With the double composting dry toilet system, one properly aerated toilet tank is used until it is more or less full. It is then sealed and allowed to compost for 9-12 months while the second toilet tank is being used. The contents need to be moved from time to time. During that time, the compost in the sealed tank reduces to about one wheelbarrow full of soil per adult person per year. After 9-12 months composting, the soil can be safely and profitably used as soil conditioner.

With a single tank improved evaporation system, the faeces are dried by circulating relatively warm air in the system. It produces coagulated pellets that look like dry dogs' food. The residue is light and small. The tank can be emptied any time at 2-3 year intervals and the contents safely used as soil conditioner.

Users not able to dispose of the soil conditioner will hire local operators to do so under the local LETS currency systems.

Organic material other than urine and faeces will be composted in simple compost boxes built and supplied under the local LETS currency systems.

In rural project areas, grey household water from the kitchen and from household cleaning can be collected in an appropriate closed container and spread on the family vegetable plot once a day, avoiding the formation of open or stagnant pools and concentrations of water. It can also be used to dilute urine. Users not able to dispose of their grey water will hire local operators to do so under the local LETS currency systems.

In urban areas, grey water may need to be regularly collected, possibly together with urine, and taken to the countryside nearby where it can be recycled. This work would be done under the local LETS currency systems.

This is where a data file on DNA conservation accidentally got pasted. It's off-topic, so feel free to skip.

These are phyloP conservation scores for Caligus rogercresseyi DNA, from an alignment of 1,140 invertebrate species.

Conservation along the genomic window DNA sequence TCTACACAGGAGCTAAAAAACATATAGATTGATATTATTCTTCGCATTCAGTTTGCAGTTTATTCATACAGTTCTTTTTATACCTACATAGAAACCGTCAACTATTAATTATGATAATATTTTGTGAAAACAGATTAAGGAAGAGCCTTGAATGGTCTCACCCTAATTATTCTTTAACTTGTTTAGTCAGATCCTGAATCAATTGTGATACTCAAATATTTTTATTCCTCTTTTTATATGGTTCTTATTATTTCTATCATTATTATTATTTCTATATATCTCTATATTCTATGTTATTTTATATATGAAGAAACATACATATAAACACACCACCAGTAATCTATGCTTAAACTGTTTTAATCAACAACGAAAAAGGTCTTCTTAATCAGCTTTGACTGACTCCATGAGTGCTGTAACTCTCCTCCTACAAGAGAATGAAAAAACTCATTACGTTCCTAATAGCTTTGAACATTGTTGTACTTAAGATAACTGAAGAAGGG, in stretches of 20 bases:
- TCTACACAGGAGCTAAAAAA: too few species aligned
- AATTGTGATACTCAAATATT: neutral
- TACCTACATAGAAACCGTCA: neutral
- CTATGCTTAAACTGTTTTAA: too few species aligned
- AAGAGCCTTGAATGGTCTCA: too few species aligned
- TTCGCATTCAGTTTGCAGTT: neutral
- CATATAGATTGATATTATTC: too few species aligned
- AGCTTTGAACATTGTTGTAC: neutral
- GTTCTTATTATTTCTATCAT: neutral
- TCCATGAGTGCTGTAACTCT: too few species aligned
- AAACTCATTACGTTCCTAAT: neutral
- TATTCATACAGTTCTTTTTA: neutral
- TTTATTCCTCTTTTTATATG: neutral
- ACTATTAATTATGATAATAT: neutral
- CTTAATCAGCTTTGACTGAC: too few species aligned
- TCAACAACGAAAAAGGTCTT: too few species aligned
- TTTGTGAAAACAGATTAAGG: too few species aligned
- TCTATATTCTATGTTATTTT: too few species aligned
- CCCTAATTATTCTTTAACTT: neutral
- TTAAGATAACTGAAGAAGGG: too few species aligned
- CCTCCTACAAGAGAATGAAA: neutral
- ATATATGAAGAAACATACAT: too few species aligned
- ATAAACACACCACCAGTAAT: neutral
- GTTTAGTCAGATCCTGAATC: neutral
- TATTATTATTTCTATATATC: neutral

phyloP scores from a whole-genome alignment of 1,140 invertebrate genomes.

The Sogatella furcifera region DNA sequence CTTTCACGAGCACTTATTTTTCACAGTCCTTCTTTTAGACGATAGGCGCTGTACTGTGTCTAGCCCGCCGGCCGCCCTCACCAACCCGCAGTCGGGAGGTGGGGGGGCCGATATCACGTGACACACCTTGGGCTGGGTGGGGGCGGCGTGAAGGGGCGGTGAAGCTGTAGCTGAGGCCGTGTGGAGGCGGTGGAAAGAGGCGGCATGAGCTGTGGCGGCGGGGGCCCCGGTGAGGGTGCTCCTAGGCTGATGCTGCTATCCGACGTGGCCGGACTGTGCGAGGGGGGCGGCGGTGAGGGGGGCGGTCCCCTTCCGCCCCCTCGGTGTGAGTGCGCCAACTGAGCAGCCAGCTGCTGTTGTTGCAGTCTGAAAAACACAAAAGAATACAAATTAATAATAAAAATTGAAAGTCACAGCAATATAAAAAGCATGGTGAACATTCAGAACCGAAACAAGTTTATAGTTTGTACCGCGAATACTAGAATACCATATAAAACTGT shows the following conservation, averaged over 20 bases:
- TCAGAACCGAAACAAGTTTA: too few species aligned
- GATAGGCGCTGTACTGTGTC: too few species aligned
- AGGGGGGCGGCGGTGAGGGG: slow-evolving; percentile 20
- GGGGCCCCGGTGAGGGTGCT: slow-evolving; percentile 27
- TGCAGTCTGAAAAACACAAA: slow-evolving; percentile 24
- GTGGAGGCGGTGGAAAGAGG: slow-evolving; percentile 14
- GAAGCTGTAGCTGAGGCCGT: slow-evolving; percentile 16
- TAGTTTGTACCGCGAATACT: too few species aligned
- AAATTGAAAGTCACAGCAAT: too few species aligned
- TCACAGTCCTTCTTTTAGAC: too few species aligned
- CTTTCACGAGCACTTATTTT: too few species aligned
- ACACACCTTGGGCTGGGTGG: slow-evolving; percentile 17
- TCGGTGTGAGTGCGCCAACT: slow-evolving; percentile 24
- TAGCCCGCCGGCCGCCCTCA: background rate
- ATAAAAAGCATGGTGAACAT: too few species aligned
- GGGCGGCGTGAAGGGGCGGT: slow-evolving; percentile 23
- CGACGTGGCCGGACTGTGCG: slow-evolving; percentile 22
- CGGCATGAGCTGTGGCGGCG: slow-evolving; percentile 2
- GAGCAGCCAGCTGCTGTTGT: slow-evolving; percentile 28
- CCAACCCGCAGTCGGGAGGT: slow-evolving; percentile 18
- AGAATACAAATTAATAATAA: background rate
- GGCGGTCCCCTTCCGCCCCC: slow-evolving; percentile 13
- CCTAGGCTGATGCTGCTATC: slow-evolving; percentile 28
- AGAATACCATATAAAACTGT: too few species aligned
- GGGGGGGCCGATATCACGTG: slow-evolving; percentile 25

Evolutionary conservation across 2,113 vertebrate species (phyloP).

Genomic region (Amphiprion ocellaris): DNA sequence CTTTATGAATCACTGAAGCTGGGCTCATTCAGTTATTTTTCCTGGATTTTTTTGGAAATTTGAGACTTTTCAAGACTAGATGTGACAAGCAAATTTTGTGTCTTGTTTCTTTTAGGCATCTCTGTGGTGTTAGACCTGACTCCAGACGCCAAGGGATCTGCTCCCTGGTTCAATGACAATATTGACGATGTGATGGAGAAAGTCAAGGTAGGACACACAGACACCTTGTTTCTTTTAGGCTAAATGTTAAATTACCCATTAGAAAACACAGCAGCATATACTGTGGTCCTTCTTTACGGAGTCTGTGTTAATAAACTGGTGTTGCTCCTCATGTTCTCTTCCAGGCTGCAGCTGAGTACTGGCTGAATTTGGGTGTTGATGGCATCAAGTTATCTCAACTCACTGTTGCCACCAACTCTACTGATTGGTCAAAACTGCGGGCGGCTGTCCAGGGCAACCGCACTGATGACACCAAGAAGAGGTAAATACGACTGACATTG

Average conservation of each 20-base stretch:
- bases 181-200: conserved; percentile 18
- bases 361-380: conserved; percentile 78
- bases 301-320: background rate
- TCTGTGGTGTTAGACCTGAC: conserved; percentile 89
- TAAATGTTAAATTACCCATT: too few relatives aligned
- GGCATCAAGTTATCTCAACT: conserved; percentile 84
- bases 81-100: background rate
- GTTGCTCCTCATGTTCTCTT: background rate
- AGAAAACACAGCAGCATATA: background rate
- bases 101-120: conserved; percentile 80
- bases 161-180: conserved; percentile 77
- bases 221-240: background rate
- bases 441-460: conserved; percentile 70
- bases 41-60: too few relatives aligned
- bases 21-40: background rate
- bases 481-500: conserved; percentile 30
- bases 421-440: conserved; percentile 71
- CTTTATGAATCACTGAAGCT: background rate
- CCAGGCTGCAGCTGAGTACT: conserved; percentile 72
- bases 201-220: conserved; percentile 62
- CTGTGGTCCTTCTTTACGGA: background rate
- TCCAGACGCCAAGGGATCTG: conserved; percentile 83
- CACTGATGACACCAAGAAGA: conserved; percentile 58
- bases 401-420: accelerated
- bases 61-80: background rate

Non-organic solid waste products will be recycled in recycling centres operating under the local currency (LETS) systems, creating more local added value. In larger communities the centres may be specialised to some extent. Collection charges will depend on the kind of material being recycled. Environmentally harmful materials will be charged for at a higher rate than other materials. Special waste from clinics will be addressed separately.

Appropriate sanitation services where needed for the (35) schools and  (4) clinics in the project area will be included in the project.

Useful references for further information on dry sanitation are:
a)Winblad Uno et al, "Ecological Sanitation", SIDA (Swedish International Development Cooperation Agency), Stockholm 1998.
b)Del Porto David & Steinfeld Carol, "The composting toilet system book", CEPP (Center for Ecological Pollution Prevention), Concord Massachusetts 1999. ISBN 0-9666783-0-3
c)Sawyer Ron (editor), "Closing the Loop - Ecological sanitation for food security", UNDP-SIDA, Mexico 2000 ISBN 91-586-8935-4

A useful reference on sanitation in schools is:
Sanitation for Primary Schools in Africa, Reed Bob and Shaw Rod, WEDC Water Engineering and Development Centre, Loughborough University, 2008.
  However this project adopts neither the latrine technologies nor the construction technologies described in the reference.